More Than Honey (2012) is a stylised documentary from Swiss filmmaker Markus Imhoof, whose other works include the WWII drama The Boat is Full (1981) and the 1986 film The Journey which follows the motives and lives of German terrorists in the 1970s. With more experience making fictionalised films about real events than faithfully documenting events as they unfold, Imhoof lends the skill of storytelling to More Than Honey to creating a surprising amount of empathy for bees.
More Than Honey sets out to investigate the strange disappearance of bees across the globe. Between 50 and 90 percent of bee colonies have been dying out globally and no-one is quite sure why. The problem is compounded when a third of our foodstuffs are pollinated exclusively by bees and widespread food shortages are said to arise if a solution is not found. Rather than wholly trying to solve this mystery however, the documentary focuses more on the human relationship with bees and the impact we have on domesticating and farming them. We are shown the contrast between the laid-back Swiss way of beekeeping, where every hive is precious and cigar smoking is considered the best method for keeping bees docile, and the corporate American mass production of bees, where whole colonies are lost to pesticides and mechanisation as they pollinate plants for food. Neither method is lionised or demonised but rather both are shown to be reactions to supply and demand. The documentary even reveals how both methods are linked at a fundamental level due to the fact that honey bees are not native to America and thus need to be imported from Europe.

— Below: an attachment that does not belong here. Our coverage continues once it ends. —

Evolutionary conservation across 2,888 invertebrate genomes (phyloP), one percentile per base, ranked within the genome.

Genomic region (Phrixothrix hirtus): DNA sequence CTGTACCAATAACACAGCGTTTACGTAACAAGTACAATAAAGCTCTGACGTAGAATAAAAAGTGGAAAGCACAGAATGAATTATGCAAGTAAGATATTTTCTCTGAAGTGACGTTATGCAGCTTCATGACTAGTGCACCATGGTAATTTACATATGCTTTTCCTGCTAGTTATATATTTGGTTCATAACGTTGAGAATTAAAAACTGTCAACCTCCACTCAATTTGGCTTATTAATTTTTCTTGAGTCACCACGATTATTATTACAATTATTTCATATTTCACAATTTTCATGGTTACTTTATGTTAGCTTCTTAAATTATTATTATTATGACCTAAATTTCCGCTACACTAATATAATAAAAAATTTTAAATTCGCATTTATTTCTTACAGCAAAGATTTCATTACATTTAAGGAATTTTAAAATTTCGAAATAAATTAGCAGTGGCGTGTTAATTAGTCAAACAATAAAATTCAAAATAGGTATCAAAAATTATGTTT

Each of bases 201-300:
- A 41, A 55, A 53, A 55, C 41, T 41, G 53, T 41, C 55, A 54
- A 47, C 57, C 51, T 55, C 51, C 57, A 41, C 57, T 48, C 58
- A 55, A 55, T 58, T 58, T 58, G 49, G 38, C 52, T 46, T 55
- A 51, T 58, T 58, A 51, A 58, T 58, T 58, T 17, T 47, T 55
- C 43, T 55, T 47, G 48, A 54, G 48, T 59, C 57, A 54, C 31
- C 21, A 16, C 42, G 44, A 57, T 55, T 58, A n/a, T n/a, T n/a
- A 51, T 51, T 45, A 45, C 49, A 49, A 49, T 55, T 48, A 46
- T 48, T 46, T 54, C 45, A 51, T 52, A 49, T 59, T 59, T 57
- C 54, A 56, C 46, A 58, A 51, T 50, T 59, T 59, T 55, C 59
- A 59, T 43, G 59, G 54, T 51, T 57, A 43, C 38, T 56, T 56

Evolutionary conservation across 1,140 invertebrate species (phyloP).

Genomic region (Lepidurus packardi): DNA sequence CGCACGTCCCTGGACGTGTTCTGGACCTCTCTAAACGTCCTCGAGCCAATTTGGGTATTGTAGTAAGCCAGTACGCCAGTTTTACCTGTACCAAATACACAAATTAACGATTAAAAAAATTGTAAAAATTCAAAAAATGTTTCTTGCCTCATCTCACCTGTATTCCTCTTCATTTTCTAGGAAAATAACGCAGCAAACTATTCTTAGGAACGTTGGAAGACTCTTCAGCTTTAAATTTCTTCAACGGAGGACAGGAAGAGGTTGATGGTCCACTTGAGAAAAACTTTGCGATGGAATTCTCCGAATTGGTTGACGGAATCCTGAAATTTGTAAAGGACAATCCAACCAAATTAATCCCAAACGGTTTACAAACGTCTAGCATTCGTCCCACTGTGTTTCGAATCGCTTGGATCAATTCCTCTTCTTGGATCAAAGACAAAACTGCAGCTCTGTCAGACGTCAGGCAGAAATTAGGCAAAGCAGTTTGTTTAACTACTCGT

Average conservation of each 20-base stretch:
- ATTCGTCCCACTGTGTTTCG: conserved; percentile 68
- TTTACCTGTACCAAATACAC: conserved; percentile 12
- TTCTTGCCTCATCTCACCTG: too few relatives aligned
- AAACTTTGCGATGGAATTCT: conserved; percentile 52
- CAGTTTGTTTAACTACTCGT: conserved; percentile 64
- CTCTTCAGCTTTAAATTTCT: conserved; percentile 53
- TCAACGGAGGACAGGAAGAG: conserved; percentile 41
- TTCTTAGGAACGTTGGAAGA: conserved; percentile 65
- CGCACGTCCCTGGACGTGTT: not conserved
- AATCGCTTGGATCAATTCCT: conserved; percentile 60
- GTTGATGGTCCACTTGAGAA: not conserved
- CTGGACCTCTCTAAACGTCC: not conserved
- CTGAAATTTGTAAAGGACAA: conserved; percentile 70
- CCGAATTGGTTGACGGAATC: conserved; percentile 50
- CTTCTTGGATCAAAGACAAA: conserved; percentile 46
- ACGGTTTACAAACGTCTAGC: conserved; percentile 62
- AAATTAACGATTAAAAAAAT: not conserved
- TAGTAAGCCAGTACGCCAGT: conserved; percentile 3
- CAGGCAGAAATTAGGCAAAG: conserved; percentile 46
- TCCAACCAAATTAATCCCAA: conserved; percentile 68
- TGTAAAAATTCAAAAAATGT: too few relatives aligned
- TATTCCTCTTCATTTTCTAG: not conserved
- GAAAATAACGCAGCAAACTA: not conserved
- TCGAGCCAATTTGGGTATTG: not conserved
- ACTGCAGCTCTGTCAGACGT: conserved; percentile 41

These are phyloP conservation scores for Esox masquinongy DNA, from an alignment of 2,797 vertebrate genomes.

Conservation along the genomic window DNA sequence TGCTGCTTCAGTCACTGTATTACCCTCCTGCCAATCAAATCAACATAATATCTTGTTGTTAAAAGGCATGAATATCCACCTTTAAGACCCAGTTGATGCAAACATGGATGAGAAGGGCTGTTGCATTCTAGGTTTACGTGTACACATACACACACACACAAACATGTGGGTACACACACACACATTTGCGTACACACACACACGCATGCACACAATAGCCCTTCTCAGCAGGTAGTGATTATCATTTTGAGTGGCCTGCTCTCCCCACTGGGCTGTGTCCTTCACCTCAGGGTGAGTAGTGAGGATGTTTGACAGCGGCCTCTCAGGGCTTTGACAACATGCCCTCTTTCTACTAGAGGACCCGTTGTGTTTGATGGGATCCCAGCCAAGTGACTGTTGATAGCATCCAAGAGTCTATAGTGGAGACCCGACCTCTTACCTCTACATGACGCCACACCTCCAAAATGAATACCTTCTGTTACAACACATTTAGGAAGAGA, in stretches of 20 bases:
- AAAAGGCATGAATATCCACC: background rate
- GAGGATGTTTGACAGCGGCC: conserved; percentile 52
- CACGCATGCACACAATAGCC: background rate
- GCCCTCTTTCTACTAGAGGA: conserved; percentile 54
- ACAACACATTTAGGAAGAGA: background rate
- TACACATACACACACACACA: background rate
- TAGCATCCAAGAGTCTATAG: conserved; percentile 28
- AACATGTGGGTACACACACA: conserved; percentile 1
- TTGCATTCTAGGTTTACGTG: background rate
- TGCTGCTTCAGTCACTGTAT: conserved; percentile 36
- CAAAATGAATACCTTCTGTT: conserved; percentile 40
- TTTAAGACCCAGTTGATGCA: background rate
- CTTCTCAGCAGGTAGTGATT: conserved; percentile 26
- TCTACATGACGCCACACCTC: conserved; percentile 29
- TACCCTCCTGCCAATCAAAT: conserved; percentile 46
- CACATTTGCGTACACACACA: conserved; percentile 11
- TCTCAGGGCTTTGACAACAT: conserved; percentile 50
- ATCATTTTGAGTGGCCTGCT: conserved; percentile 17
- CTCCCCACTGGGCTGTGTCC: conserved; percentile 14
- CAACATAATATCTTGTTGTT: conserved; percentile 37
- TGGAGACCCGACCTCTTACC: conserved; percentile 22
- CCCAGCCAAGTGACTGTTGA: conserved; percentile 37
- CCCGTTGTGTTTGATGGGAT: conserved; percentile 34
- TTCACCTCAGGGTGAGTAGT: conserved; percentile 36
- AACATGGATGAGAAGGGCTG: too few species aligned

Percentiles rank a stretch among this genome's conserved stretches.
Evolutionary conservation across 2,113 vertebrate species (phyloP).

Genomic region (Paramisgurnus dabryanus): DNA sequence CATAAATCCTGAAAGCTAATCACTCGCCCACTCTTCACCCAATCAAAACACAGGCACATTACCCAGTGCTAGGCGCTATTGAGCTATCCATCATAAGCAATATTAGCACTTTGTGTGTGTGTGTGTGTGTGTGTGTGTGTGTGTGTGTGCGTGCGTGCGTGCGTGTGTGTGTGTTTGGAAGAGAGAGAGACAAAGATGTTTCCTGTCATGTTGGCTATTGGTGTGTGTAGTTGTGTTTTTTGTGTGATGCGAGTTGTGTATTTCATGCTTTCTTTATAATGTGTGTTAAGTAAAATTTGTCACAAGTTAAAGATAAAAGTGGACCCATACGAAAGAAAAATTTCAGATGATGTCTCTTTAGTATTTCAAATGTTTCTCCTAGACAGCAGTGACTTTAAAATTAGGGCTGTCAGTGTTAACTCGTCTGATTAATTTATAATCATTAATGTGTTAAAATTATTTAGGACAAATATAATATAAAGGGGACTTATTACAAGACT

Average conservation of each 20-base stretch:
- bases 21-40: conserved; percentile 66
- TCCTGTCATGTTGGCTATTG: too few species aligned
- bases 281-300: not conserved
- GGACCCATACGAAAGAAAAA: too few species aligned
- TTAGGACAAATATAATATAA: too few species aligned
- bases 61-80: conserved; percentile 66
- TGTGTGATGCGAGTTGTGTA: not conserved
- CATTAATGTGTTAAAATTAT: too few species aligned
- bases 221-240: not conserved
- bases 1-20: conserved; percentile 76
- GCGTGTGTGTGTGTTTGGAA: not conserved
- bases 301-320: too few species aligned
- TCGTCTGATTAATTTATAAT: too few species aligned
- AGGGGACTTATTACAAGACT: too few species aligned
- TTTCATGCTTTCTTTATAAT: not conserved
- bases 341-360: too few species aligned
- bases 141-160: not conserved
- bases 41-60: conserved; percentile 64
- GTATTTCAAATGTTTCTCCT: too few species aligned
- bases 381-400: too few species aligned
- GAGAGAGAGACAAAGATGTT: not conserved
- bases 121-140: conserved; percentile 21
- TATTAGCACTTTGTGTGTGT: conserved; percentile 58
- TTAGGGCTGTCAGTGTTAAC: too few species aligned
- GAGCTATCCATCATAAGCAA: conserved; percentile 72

The most captivating aspect of More Than Honey is its creative nature of storytelling. The documentary has the tendency to show rather than tell, slowly revealing an event from an oblique angle without narration and leaving you trying to solve the puzzle of what you are actually witnessing before it is revealed much later, all via John Hurt’s soothing tones. While this seems backwards and confusing, the result is a calming realisation of the events rather than a cacophony of facts that make More Than Honey as entertaining as any well written drama. The downside is nothing is ever explained to its fullest extent, which at times can be baffling.
And yet this adds to the intuitive charm of the documentary. At no point are we patronised, pandered to or ever fed a subjective point-of-view that the makers want its audience to have, which is always a sign of a good documentary. More Than Honey is a brilliantly shot and well thought-out documentary, covering a global phenomenon in a cinematic style of canted angles and soft focus that creates a fine balance between theory and entertainment, inciting fascination around the inner workings of not only bees but our very ecosystem.